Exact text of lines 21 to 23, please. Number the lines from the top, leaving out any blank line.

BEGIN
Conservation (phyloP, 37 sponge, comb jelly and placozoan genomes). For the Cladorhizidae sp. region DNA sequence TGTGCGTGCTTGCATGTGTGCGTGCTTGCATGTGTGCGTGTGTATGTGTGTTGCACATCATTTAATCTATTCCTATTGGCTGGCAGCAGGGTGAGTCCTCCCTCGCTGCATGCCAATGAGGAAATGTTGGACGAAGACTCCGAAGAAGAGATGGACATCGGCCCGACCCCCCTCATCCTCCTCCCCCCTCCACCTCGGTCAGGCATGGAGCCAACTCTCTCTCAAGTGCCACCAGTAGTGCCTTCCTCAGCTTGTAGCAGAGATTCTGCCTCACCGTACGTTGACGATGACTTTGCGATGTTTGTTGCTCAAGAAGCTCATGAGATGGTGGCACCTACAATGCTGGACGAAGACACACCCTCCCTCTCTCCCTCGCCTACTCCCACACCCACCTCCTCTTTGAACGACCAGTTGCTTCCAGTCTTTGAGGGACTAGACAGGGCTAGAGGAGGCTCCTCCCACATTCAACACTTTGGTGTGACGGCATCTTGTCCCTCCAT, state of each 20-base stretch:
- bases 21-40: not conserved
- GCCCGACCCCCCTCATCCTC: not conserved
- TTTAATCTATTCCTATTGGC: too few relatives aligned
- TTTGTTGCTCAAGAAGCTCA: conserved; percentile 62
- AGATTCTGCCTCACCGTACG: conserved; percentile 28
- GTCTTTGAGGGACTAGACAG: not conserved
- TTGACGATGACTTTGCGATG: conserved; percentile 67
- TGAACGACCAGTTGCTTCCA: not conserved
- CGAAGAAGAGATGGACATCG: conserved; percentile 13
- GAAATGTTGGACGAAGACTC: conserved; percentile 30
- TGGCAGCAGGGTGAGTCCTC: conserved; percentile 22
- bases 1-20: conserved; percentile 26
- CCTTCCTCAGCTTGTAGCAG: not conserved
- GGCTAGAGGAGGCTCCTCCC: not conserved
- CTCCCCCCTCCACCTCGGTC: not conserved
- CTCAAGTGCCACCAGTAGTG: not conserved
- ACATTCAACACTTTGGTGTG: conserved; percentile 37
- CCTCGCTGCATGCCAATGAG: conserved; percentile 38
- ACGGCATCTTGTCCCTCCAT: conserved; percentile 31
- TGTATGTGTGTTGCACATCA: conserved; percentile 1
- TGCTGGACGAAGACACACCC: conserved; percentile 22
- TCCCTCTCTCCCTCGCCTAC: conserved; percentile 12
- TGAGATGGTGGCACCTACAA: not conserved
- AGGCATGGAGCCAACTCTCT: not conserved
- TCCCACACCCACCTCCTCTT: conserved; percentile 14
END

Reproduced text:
- TGTATGTGTGTTGCACATCA: conserved; percentile 1
- TGCTGGACGAAGACACACCC: conserved; percentile 22
- TCCCTCTCTCCCTCGCCTAC: conserved; percentile 12